comprising files that present principal artists, cultural operators,
organizations, events and cultural venues in Africa, the Caribbean and the
Speaking at the official launch
of the Southplanet portal held in Milton Park on July 31, 2015, the Culture
Fund Projects Officer Chipo Muvezwa said the portal was created after realizing
that whatever artists create, it needs marketing and networking.
The launch, attended by about
ten representatives of different arts and media organisations, including NAMA
award-winning WIN-Zimbabwe, did well to add some awareness about advantages of artists’
professional online presence, particularly how they can positively harness the
“Southplanet approached us with
the idea of profiling Zimbabwean artists and their activities. For us it became
a great opportunity to complement the activities that the Culture Fund is
already implementing. It also became an opportunity to network with other
similar-minded creative people from regions with Africa, the Caribbean and the
Pacific. We willingly partnered with Southplanet to update the data portal with
Zimbabwean artists,” explained Muvezwa.
She said the long-term
objective of the Southplanet web portal is to contribute with valuable
information that can be used policy- and decision makers who want to grow the
sector or create opportunities the creative sector.
For the past one year,
explained Muvezwa, the Culture Fund has managed to upload on the Southplanet
data website more than 1000 artist profiles for Zimbabwe and 466 artist
profiles for Malawi.
Asked if Culture Fund is
expanding to Malawi, Muvezwa said her organisation is only helping, having been
asked by Southplanet to assist Malawi because an organisation which had been
partnered with there was having difficulties. With the sterling work Culture
Fund has done so far regarding the web portal, Southplanet was sure Zimbabwe
could help Malawi, said Muvezwa.
In addition to artist profiles,
Culture Fund has also posted on the Southplanet web portal 48 cultural
newsletters for Zimbabwe and 30 for Malawi. In a bid to help artists have a practical
understanding of how Southplanet works, Culture Fund has also conducted two
trainings in Harare.
Nigel Mugamu, Founder of
‘263chat’, who was facilitator at the two workshops, demonstrated at the launch
how an artist can navigate the Southplanet website.
During discussion, there was an
exchange of ideas and information about this new tool. Poet Batsirai Chigama,
who also attended, shared her experience with Badhilisha poetry web portal
where she some of her featured also.
Artists at the launch
BOOK ON THE MARKET
True Lies is a Forteworx Press
latest publication, a short story anthology featuring ten new writers. The
anthology was edited by CJ Mylton. Obviously, you would now want to grab your copy!
on the Short Story Day Africa ‘Flow Workshop’
Last month I was invited,
courtesy of WIN-Zimbabwe, to attend the Short Story Day Africa workshop along
with several other writers at Alliance De Francaise in Harare.
Batsirai E Chigama, a
well-known poet and chairperson of Zimbabwe Women Writers Harare Branch
coordinated the workshop.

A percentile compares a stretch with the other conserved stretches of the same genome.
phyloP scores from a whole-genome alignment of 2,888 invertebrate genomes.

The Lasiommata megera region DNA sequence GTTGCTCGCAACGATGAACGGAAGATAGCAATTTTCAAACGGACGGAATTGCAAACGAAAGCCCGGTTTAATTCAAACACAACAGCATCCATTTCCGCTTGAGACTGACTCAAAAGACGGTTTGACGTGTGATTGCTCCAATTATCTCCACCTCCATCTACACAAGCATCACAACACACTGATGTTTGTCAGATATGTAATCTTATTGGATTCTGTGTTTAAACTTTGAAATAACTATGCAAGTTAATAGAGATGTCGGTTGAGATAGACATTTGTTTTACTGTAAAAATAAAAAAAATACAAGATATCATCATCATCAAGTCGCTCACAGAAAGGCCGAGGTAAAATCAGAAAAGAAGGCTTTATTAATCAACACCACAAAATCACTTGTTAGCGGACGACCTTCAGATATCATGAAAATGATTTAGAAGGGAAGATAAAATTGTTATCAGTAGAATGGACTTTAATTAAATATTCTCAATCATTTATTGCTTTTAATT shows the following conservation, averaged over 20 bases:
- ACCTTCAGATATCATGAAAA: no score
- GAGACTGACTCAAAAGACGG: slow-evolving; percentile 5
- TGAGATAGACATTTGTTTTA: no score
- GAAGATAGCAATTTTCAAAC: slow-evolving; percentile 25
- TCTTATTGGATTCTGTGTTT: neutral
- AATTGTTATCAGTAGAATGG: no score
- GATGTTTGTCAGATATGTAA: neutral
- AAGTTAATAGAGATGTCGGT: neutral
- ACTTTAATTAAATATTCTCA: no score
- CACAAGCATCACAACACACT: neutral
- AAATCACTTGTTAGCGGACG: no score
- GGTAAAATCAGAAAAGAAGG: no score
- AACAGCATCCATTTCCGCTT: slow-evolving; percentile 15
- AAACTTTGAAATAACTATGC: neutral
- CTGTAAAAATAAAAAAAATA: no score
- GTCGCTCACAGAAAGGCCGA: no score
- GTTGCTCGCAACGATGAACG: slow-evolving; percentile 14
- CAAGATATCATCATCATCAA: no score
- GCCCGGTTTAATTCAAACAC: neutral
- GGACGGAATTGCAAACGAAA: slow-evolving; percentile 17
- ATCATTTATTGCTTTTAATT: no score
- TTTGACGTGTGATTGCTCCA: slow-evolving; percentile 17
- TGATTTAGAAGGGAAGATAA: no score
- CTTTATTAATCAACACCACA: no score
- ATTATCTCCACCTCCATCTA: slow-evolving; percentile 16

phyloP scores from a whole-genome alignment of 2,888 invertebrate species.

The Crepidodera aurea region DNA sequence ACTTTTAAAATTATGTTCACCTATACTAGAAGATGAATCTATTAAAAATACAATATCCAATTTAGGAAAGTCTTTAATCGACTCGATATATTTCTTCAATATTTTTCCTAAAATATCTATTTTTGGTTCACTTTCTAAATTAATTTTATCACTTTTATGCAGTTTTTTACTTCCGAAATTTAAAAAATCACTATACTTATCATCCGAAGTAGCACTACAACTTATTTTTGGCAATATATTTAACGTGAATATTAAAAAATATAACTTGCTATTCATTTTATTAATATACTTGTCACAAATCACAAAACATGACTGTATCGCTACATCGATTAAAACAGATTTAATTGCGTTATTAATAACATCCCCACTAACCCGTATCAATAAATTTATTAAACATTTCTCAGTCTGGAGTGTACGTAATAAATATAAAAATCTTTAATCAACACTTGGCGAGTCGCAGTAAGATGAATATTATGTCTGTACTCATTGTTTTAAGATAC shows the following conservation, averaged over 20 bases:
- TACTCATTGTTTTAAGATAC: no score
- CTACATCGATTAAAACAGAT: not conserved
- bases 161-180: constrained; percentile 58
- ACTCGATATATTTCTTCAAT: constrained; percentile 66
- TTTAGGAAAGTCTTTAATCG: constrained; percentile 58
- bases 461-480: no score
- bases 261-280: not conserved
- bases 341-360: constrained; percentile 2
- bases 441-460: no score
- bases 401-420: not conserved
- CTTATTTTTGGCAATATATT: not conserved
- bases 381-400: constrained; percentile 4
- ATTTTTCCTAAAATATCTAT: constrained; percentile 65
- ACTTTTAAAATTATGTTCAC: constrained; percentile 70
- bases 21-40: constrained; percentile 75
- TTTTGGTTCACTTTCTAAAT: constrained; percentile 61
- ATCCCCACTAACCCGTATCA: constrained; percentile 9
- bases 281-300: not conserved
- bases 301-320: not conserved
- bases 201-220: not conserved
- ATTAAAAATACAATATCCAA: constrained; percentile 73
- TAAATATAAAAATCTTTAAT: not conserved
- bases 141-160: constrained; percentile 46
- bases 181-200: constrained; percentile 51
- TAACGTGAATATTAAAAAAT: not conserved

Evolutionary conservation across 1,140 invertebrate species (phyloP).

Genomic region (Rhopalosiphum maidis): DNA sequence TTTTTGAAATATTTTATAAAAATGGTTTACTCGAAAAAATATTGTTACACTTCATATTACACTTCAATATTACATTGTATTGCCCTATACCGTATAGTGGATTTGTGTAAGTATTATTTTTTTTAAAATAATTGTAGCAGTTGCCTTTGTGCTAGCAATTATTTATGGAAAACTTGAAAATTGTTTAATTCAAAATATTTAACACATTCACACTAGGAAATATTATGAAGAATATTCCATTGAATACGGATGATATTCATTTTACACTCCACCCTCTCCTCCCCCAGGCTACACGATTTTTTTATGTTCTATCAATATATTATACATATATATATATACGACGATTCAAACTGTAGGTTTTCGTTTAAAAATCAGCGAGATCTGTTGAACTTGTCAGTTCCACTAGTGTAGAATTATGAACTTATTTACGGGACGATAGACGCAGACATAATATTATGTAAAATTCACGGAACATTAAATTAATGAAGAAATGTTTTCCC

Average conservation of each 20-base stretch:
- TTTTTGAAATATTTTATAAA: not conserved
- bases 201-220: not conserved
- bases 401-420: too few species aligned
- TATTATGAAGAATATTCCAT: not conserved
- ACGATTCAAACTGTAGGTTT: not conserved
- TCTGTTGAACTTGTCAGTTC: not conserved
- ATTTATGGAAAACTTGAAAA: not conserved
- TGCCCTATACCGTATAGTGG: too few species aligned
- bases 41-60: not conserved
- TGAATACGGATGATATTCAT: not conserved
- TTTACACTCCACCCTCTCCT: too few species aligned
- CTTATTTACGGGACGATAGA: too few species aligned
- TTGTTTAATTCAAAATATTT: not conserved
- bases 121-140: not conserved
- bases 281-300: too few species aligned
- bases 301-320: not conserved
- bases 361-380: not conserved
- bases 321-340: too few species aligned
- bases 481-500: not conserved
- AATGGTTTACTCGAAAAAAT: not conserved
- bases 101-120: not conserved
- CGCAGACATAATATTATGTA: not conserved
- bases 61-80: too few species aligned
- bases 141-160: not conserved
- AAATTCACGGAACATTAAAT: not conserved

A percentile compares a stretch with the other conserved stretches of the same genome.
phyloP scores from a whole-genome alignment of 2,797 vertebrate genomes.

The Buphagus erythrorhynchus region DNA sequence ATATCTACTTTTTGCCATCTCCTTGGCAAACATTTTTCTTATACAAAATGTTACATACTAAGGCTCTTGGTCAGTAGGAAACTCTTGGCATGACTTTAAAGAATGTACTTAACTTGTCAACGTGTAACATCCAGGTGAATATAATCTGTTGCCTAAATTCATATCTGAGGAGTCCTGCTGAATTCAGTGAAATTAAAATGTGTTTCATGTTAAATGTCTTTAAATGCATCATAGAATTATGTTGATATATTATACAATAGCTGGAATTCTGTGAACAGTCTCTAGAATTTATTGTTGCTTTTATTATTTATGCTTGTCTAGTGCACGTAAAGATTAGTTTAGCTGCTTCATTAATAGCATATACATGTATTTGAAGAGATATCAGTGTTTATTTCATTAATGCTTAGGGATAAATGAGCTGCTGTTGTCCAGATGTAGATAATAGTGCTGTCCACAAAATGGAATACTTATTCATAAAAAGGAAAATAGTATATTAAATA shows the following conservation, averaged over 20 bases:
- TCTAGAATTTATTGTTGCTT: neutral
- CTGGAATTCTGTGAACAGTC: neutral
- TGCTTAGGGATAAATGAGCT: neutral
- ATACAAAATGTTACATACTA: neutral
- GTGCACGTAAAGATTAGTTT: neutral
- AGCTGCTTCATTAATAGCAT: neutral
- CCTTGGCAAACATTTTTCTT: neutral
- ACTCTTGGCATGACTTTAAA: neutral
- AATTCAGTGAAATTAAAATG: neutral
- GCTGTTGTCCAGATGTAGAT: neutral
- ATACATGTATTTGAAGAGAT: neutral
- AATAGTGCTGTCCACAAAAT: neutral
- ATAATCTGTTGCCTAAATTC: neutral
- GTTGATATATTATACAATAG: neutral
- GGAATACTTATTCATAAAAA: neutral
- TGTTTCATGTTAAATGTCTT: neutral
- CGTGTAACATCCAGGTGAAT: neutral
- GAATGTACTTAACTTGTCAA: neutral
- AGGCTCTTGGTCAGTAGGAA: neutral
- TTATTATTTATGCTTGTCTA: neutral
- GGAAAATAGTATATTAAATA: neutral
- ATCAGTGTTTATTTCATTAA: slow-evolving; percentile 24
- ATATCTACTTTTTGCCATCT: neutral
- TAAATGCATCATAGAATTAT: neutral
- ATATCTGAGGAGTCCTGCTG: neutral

The purpose of the workshop was
to prepare writers for the short story day Africa competition with ‘water’
being the main theme. The schedule included the flowing sub topics: Working through a series of
possible themes relating to the theme of WATER, Discussing different approaches
to genre, Discuss writer's ideas/stories
and brainstorm ways to implement plotlines within the structure of the short
story and Discussing redrafting and
editing techniques, to ensure high standard manuscripts.
Participants included Nyasha Sengayi (left) and Debra Vakira (right), author of the NAMA Nominated novel 'A Struggle Alike'.
We spent the first hour
introducing ourselves and during which we learnt that the main aim was to make
sure that we all help each other understand the craft of our work. Then we (the
participants) were able to share our ideas and some were able to share the
opening to their story, allowing us to critic their work and give them pointers
or tips on how they can make it better. As one of the youngest members of the
group it was good to see the older generation accept some of the change in
concepts that the younger generation suggested.It was also good to notice that they understood that these days new
trends come up very often and the youth of today pay more attention to such.
Later we had our little break
and we were able to mix, get to know each other a little better and exchange
contact details as a way to keep in touch with the goings on in our little
literary world. The rest of the workshop was spent asking questions about
various issues concerning writing in general and the workshop itself. We shared
our gratitude for being able to participate within the workshop and all the
benefits the experience gave us. All in all, I feel the event was a success.
Being amongst my fellow writers helped me go home at the end of the day feeling
more confident about my work and I hope others felt the same.
As writers we need to spend
some time amongst our peers as a way to catch up on what others are doing,
learn from them and see how we can improve. Workshops are useful as they not
only expose you to new people but it is an easier access for networking. Keep
your eye out on more to come from Zimbabwe Women Writers as they hinted that
they are sure to host more workshops in the future and I can’t wait to attend
the next one.
hope you submitted your short story!)
NOVEL TO BE SERIALIZED ON WIN BLOG
Tsitsi N Ngwenya (second from left) poses with fellow writers at the ZIBF Indaba held at Crowne Plaza Monomotapa.
Starting in our next
newsletter, WIN-Zimbabwe will on this blog be serializing a Ndebele novel Inyawo Zayizolo by South-Africa based
writer Tsitsi Nomsa Ngwenya. We would like to thank the author for the
permission and seeing our blog as the right platform on which to showcase her
Watch this space!
IMAGES FROM THE 2015 ZIBF
This year the Zimbabwe
International Book Fair was held from July 27 to August 1 under the theme ‘Growing the Knowledge Economy through
Research, Writing, Publishing and Reading’.